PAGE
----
As the debate brews over whether Republicans will take up the task of pushing through immigration reform, Sen. John McCainJohn McCainTrump names McMaster new national security adviser How does placing sanctions on Russia help America? THE MEMO: Trump's wild first month MORE (R-Ariz.) on Sunday said he is hopeful Republicans will put something forward.
"In states like mine, the demographics will only overtake and throughout the whole southwest," McCain said referencing the Hispanic vote he said Republicans need to win a national election.
McCain stood by his past comments that Republicans would not be able to win another election race without reform.
The Arizona Republican last month praised House GOP leaders for issuing a set of immigration reform principles that reflect the Senate bill.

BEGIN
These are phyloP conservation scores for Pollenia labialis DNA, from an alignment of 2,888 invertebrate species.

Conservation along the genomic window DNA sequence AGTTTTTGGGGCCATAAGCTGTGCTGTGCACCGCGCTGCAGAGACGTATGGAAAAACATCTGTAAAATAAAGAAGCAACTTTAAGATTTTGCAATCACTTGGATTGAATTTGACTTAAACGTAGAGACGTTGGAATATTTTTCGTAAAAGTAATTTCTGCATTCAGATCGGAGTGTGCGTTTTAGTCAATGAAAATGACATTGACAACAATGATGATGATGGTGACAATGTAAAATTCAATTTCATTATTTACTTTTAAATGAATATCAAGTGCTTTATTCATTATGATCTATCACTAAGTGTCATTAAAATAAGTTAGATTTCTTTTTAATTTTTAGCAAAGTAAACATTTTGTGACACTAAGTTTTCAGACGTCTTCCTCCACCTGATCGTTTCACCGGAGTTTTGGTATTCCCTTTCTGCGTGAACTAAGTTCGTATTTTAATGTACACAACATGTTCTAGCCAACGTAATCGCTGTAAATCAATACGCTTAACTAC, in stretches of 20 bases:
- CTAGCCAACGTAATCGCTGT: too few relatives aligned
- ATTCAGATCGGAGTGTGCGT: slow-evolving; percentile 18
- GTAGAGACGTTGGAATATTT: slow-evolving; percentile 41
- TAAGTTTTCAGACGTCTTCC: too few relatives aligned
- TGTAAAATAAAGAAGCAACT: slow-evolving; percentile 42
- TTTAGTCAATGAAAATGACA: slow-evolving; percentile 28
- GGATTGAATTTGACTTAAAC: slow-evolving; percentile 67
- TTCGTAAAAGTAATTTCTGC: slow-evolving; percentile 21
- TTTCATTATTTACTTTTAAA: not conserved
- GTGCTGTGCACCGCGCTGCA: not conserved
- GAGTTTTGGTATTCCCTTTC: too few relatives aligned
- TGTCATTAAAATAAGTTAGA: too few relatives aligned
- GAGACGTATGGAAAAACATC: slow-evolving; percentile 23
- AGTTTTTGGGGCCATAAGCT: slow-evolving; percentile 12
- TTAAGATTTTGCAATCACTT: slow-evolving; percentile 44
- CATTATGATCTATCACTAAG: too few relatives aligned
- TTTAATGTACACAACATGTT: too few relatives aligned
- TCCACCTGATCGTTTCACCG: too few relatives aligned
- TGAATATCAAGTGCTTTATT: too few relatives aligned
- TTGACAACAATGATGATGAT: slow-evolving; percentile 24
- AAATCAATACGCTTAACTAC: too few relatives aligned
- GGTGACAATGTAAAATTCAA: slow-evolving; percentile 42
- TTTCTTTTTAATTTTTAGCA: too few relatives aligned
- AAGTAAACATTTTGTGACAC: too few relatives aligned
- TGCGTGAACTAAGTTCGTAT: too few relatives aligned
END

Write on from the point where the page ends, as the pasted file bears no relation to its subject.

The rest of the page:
“I think they’re fine,” he said. “I will support everything they’re doing and certainly will not take shots from the sidelines.”
McCain, a co-author of the Senate immigration reform bill, said anyone slamming the House GOP principles right out of the gate isn’t serious about getting legislation passed this year.
“I think most people in their right mind should be glad that we’re seeing movement on the House side,” he said. “If you’re going to start carping at them on the first day when they put out principles, then you’re not serious about immigration reform.”
Momentum for immigration reform in the House, however, stalled when Speaker John Boehner (R-Ohio) said President Obama had not demonstrated to Republican lawmakers “that he can be trusted to enforce the law as it was written.”
He accused Obama of changing his signature healthcare law “on a whim, whenever he likes” and said that his recent focus on executive actions was alienating lawmakers.
Obama last week predicted that Congress would pass an immigration reform bill before the end of his presidency.
“I believe it will get done before my presidency is over,” Obama said in a Univision Radio interview airing Friday. “I’d like to get it done this year.”